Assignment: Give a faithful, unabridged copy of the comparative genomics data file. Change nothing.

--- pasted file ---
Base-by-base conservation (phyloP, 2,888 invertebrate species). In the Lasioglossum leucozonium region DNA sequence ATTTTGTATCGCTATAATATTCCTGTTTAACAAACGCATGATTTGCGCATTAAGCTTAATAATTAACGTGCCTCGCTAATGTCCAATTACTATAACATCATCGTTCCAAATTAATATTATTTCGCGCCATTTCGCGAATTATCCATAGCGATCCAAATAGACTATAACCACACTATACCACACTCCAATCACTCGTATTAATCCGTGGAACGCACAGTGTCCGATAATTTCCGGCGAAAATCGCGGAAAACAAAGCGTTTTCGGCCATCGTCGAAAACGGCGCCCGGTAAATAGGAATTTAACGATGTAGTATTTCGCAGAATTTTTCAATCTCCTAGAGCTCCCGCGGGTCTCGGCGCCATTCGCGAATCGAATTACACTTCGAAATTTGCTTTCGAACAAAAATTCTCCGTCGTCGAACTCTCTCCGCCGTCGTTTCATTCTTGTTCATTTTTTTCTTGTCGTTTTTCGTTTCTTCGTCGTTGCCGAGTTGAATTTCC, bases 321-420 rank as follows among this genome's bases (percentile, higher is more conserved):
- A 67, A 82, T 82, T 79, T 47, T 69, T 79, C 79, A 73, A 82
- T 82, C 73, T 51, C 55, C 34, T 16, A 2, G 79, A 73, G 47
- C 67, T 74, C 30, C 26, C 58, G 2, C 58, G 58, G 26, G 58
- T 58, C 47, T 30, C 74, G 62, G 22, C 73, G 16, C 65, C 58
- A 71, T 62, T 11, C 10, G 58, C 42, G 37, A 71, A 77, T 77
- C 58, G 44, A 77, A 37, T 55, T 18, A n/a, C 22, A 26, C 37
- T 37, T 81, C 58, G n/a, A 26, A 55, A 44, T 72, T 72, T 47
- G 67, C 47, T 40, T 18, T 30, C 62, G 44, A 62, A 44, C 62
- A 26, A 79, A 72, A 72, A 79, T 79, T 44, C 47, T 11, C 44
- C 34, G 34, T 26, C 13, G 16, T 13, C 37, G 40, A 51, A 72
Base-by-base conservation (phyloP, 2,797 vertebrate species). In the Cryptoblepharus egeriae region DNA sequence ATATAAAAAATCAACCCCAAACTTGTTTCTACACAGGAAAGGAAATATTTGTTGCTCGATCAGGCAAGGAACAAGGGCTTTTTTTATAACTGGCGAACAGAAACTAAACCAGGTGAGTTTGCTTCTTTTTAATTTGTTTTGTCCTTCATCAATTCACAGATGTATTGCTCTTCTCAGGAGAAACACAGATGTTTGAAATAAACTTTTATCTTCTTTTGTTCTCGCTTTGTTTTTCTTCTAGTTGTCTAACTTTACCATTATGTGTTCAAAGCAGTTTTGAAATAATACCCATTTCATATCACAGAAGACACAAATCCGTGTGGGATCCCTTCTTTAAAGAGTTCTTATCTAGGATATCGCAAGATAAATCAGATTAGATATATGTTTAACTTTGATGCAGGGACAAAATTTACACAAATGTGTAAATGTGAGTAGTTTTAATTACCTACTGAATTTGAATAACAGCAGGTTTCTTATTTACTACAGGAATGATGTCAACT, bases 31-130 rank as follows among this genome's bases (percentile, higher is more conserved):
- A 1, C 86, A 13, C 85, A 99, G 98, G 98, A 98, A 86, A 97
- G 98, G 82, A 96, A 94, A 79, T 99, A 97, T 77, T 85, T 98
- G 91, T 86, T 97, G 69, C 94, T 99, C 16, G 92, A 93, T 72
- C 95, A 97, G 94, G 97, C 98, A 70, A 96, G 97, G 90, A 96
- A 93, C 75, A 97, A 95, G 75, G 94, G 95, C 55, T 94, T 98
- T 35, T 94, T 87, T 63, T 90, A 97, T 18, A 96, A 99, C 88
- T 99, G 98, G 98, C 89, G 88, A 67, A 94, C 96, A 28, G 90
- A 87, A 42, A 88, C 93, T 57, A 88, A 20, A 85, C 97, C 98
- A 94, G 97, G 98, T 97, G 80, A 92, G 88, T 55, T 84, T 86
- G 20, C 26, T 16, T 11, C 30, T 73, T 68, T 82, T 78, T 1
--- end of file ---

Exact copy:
Base-by-base conservation (phyloP, 2,888 invertebrate species). In the Lasioglossum leucozonium region DNA sequence ATTTTGTATCGCTATAATATTCCTGTTTAACAAACGCATGATTTGCGCATTAAGCTTAATAATTAACGTGCCTCGCTAATGTCCAATTACTATAACATCATCGTTCCAAATTAATATTATTTCGCGCCATTTCGCGAATTATCCATAGCGATCCAAATAGACTATAACCACACTATACCACACTCCAATCACTCGTATTAATCCGTGGAACGCACAGTGTCCGATAATTTCCGGCGAAAATCGCGGAAAACAAAGCGTTTTCGGCCATCGTCGAAAACGGCGCCCGGTAAATAGGAATTTAACGATGTAGTATTTCGCAGAATTTTTCAATCTCCTAGAGCTCCCGCGGGTCTCGGCGCCATTCGCGAATCGAATTACACTTCGAAATTTGCTTTCGAACAAAAATTCTCCGTCGTCGAACTCTCTCCGCCGTCGTTTCATTCTTGTTCATTTTTTTCTTGTCGTTTTTCGTTTCTTCGTCGTTGCCGAGTTGAATTTCC, bases 321-420 rank as follows among this genome's bases (percentile, higher is more conserved):
- A 67, A 82, T 82, T 79, T 47, T 69, T 79, C 79, A 73, A 82
- T 82, C 73, T 51, C 55, C 34, T 16, A 2, G 79, A 73, G 47
- C 67, T 74, C 30, C 26, C 58, G 2, C 58, G 58, G 26, G 58
- T 58, C 47, T 30, C 74, G 62, G 22, C 73, G 16, C 65, C 58
- A 71, T 62, T 11, C 10, G 58, C 42, G 37, A 71, A 77, T 77
- C 58, G 44, A 77, A 37, T 55, T 18, A n/a, C 22, A 26, C 37
- T 37, T 81, C 58, G n/a, A 26, A 55, A 44, T 72, T 72, T 47
- G 67, C 47, T 40, T 18, T 30, C 62, G 44, A 62, A 44, C 62
- A 26, A 79, A 72, A 72, A 79, T 79, T 44, C 47, T 11, C 44
- C 34, G 34, T 26, C 13, G 16, T 13, C 37, G 40, A 51, A 72
Base-by-base conservation (phyloP, 2,797 vertebrate species). In the Cryptoblepharus egeriae region DNA sequence ATATAAAAAATCAACCCCAAACTTGTTTCTACACAGGAAAGGAAATATTTGTTGCTCGATCAGGCAAGGAACAAGGGCTTTTTTTATAACTGGCGAACAGAAACTAAACCAGGTGAGTTTGCTTCTTTTTAATTTGTTTTGTCCTTCATCAATTCACAGATGTATTGCTCTTCTCAGGAGAAACACAGATGTTTGAAATAAACTTTTATCTTCTTTTGTTCTCGCTTTGTTTTTCTTCTAGTTGTCTAACTTTACCATTATGTGTTCAAAGCAGTTTTGAAATAATACCCATTTCATATCACAGAAGACACAAATCCGTGTGGGATCCCTTCTTTAAAGAGTTCTTATCTAGGATATCGCAAGATAAATCAGATTAGATATATGTTTAACTTTGATGCAGGGACAAAATTTACACAAATGTGTAAATGTGAGTAGTTTTAATTACCTACTGAATTTGAATAACAGCAGGTTTCTTATTTACTACAGGAATGATGTCAACT, bases 31-130 rank as follows among this genome's bases (percentile, higher is more conserved):
- A 1, C 86, A 13, C 85, A 99, G 98, G 98, A 98, A 86, A 97
- G 98, G 82, A 96, A 94, A 79, T 99, A 97, T 77, T 85, T 98
- G 91, T 86, T 97, G 69, C 94, T 99, C 16, G 92, A 93, T 72
- C 95, A 97, G 94, G 97, C 98, A 70, A 96, G 97, G 90, A 96
- A 93, C 75, A 97, A 95, G 75, G 94, G 95, C 55, T 94, T 98
- T 35, T 94, T 87, T 63, T 90, A 97, T 18, A 96, A 99, C 88
- T 99, G 98, G 98, C 89, G 88, A 67, A 94, C 96, A 28, G 90
- A 87, A 42, A 88, C 93, T 57, A 88, A 20, A 85, C 97, C 98
- A 94, G 97, G 98, T 97, G 80, A 92, G 88, T 55, T 84, T 86
- G 20, C 26, T 16, T 11, C 30, T 73, T 68, T 82, T 78, T 1